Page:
A few years ago, I read a book called The Science Fiction Hall of Fame: Volume I. This book purported to be “The Greatest Science Fiction Stories of All Time” and presented stories published in the 1930s to the 1960s in order to showcase these “greatest” stores that were published before they could win a Huge Award that they so obviously deserved. Two things became immediately obvious upon reading this book:
- Out of the 21 stories presented, only one was written by a woman. And that was the least sexist thing about this volume.
- Some of the “greatest” science fiction writers of their time could not imagine a world where women had names. Or speaking roles. Or didn’t exist simply to keep house and get the coffee.
The utter lack of any idea that the social elements of a country might change along with the technological elements echoed through those stories like the dog that didn’t bark. It isn’t like these writers didn’t know that culture changes. They lived through the first world war or the second or Korea or the Cold War. They1 saw their world change, sometimes dramatically, during the course of their lives. And yet? They could not see the role of women change much if at all in the futures that they wrote about.
This comes to mind now because I’ve been watching and enjoying the various DC television series, often called the Arrowverse. These shows are fun and some of the most progressive shows on television from a social standpoint: diverse characters, inclusive storylines, strong women in positions of leadership and authority. We have Sarah Lance leading the Legends and next year we’ll have Supergirl’s adoptive sister Alex leading the DEO. Barry Allen married Iris West, a black woman. Two of the smartest people in the universe are Felicity Smoak (a woman) and Cisco Ramon (Puerto Rican) and they come through to save the main heroes every episode.
Just on Supergirl we have gay characters planning their wedding, a black hero/vigilante afraid to take off his mask because cops kill people like him, the chauvinism of how the world affords much more respect to SuperMAN than SuperGIRL, and a huge crossover series where the ultimate point of the storyline was to punch Nazis. And yet?
And yet they can not conceive of relationships as anything other than monogamous.2
What brought this to mind was the storyline on Supergirl over the last two seasons between Kara and Mon-El. It started off traditionally enough and, in true Superhero fashion, ended tragically (so we thought) when Mon-El had to leave earth. We open season three with Kara mourning the loss of her sweetie just seven months prior and dreaming about him. So of course, before she’s fully healed from the tragic and sudden end of her relationship with Mon-El, before she’s stopped loving him, he returns. From 1000 years in the future. With his wife.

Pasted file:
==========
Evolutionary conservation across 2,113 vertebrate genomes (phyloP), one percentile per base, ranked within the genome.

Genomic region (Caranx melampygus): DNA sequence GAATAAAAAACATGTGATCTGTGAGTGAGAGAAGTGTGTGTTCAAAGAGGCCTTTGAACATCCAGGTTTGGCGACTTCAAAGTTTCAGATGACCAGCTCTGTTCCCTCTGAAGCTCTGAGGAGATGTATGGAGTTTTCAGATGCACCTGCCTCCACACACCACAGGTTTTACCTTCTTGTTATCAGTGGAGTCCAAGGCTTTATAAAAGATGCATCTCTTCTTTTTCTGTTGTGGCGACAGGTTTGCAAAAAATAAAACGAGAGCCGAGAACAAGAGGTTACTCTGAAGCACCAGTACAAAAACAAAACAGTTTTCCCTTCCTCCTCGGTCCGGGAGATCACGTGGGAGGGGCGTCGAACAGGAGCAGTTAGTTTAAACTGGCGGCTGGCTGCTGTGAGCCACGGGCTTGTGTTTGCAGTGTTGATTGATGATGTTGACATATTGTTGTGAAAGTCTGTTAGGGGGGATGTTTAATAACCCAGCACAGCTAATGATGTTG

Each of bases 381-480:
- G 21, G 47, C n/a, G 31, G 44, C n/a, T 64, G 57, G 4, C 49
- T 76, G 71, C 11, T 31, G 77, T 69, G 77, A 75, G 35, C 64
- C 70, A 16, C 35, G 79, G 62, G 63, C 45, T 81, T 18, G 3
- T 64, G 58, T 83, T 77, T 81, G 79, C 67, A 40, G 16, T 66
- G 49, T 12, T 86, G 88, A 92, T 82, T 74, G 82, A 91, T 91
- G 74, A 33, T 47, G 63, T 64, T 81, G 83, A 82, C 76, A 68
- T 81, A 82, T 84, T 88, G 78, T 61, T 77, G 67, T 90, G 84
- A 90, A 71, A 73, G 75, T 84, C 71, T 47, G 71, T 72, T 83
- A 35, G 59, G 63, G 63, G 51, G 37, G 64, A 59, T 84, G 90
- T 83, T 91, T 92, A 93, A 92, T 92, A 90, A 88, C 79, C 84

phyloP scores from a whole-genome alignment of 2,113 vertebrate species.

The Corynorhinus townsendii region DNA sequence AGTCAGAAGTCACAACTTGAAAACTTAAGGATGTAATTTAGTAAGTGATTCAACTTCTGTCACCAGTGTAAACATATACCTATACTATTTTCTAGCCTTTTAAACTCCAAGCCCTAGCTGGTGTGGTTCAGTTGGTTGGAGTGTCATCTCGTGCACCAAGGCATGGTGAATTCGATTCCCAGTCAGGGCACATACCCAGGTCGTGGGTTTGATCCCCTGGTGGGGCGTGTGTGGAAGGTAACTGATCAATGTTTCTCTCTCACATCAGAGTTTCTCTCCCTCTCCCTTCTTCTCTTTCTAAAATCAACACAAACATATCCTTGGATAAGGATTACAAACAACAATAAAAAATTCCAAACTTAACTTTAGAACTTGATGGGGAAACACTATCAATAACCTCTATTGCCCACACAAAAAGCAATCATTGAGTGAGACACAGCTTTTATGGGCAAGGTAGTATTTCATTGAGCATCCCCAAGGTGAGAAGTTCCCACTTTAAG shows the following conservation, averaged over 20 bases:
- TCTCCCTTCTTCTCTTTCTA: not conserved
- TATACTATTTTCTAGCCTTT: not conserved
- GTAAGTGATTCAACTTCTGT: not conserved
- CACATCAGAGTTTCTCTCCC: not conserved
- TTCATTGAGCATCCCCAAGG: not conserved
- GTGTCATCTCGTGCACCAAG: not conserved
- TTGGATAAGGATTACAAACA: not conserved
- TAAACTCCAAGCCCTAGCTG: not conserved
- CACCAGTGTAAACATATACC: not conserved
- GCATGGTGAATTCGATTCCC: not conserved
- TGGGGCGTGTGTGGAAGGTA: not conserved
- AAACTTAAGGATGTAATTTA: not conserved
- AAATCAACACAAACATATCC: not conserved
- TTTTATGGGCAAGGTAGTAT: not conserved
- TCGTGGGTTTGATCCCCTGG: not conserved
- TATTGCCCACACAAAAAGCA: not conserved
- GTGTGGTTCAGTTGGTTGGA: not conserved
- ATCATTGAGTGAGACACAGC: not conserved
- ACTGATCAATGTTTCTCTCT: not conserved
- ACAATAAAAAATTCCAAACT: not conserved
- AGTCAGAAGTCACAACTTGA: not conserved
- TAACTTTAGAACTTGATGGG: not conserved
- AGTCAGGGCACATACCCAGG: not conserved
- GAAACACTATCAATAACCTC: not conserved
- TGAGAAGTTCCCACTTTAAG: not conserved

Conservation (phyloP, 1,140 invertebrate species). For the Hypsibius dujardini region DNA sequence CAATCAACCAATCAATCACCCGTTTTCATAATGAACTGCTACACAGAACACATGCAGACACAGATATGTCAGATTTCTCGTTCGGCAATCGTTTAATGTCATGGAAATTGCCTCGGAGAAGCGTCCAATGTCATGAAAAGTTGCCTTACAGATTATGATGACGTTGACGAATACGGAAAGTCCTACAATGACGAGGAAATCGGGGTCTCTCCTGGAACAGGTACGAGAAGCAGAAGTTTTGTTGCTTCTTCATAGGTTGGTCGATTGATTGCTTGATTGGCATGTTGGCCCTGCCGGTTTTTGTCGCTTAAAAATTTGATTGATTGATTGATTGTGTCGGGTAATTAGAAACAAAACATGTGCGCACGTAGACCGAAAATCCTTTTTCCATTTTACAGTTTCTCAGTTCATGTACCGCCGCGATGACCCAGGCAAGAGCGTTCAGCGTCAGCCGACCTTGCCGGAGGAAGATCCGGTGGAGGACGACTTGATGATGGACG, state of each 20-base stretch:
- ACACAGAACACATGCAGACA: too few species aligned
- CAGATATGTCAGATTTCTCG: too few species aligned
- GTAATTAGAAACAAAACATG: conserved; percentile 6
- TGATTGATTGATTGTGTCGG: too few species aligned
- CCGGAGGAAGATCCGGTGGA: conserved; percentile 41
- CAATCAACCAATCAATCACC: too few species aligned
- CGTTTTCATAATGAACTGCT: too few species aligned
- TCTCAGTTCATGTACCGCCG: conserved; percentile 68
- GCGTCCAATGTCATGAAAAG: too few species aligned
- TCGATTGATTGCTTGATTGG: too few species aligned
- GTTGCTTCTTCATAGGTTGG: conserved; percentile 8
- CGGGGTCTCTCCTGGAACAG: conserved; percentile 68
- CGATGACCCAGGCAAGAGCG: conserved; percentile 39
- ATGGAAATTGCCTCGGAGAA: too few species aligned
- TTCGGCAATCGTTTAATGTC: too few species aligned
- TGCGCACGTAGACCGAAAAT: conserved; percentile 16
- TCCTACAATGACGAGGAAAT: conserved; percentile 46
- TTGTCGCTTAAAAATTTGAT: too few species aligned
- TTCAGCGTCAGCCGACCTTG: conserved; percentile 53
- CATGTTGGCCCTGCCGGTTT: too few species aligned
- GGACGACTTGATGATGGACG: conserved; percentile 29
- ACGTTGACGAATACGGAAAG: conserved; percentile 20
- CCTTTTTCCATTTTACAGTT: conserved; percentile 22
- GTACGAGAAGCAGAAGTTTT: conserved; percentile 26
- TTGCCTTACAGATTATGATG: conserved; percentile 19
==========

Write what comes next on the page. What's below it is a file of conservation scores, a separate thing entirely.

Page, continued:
For him it has been seven years and he’s “moved on.” But of course, he hasn’t. In good 3 television fashion, the writers set up a potential love triangle between Kara, Mon-El, and his wife Imra. It’s obvious to everyone that all three are conflicted about what’s going on. Kara respects the fact that it has been seven years for him, but it hasn’t for her and she tries to deal with that by not telling him how she feels because she ‘respects’ his marriage. Mon-El begins to remember what it was that he had loved about Kara in the first place but doesn’t say anything for Reasons and lies to Imra when she asks him how he feels. Imra sees that there is conflict and wants to know what her place is because 31st century woman passively wait for the guy to choose just one.
Why? Because in the 31st century they still have 20th century idealized relationship structures?
We’ve seen relationships change, radically, even within my lifetime. Divorce and gay marriage just two of the most obvious changes, not to mention singledom and cohabiting without marriage or even plans for marriage, all of which are part of the Arrowverse. And yet, one thousand years from now, the very ideal of coupledom as the sole basis for relationships hasn’t changed? At all? Not even a little bit?
I’m not saying that the characters would eventually choose polyamory or even that they should. But I am saying that the very concept that love is boundless should be given some screen time. Because even now, in the 21st century, ethical nonmonogamy is a thing, practiced by uncounted thousands of people in the US alone. More and more people recognize that attraction and love can happen without it being the end to a current, agreed-upon relationship structure. No, I’m not suggesting that in 1000 years everyone will be poly. I am suggesting that the writers of Supergirl might have found a progressive way of writing a storyline involving three people that wasn’t trite, overdone, completely predictable, and the least progressive thing about the show.
- As noted, these authors were almost all men. You’d think that ‘the male gaze’ would have at least noticed flapper dresses. ↩
- Maybe the writers can imagine such a thing. Chances are that some of the writers may even practice ethical nonmonogamy themselves. But that’s one social element that has not made it to the screen. ↩
- And by that I mean boring, unimaginative, and predictable. ↩